Seventy per cent of eight-month-old babies have a salt (sodium chloride) intake higher than the recommended UK maximum level, due to being fed salty and processed foods like yeast extract, gravy, baked beans and tinned spaghetti.
Many are also given cows' milk, which has higher levels of salt than breast or formula milk, as their main drink despite recommendations that it should not be used in this way until babies are at least one year old. High levels of salt can damage developing kidneys, give children a taste for salty foods and establish poor eating practices that continue into adulthood and can result in health problems later in life.
These are the latest findings from researchers at the University of Bristol based on almost 1,200 participants in the Children of the 90s study and just published online by the European Journal of Clinical Nutrition.
The researchers found that the majority of infants were first introduced to solids around 3-4 months, with the mean salt intake for the highest group at 8 months more than double the maximum recommendation for that age group (400mg sodium per day up to 12 months). Infants in this top group often consumed cows' milk as a main drink, which has a higher sodium content at 55mg per 100g than breast (15mg per 100g) or formula (15-30mg per 100ml) milk. They also ate three times the amount of bread compared to the lowest group, and were given salty flavourings such as yeast extract and gravy.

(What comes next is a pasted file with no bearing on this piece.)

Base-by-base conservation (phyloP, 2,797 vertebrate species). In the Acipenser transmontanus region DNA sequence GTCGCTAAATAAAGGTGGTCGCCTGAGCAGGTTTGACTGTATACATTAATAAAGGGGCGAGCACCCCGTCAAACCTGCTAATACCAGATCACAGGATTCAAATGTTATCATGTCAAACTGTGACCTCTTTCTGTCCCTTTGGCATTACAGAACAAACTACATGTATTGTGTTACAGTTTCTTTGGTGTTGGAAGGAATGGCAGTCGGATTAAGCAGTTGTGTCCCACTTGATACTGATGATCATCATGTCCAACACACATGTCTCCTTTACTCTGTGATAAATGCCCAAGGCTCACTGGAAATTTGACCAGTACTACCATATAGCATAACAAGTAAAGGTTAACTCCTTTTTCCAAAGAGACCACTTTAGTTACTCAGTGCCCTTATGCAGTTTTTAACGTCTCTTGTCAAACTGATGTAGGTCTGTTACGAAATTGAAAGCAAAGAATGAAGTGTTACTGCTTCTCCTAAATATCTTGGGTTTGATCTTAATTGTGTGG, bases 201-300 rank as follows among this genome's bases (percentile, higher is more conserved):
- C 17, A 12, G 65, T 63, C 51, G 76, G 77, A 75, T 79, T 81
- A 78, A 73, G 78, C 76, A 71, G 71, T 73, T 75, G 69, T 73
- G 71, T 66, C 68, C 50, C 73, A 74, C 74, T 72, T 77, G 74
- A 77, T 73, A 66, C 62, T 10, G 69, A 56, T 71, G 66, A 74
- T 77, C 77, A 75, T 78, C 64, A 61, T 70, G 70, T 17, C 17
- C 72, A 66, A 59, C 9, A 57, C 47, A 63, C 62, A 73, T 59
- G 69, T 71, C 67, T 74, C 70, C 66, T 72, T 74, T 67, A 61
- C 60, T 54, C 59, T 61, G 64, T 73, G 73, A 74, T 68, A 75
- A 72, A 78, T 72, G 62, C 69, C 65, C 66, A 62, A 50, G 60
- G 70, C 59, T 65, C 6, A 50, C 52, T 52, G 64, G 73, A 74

In the UK, the majority of salt consumed by individuals is added to food during manufacturing, with a relatively small proportion added during cooking or at the table and current intakes in both children and adults are far higher than NICE (National Institute for Health and Clinical Excellence) guidelines.
Speaking about the findings, Dr Pauline Emmett and Vicky Cribb, the nutritionists who conducted the research, said:
'These findings show that salt intakes need to be sub
|Contact: Dara O'Hare|
University of Bristol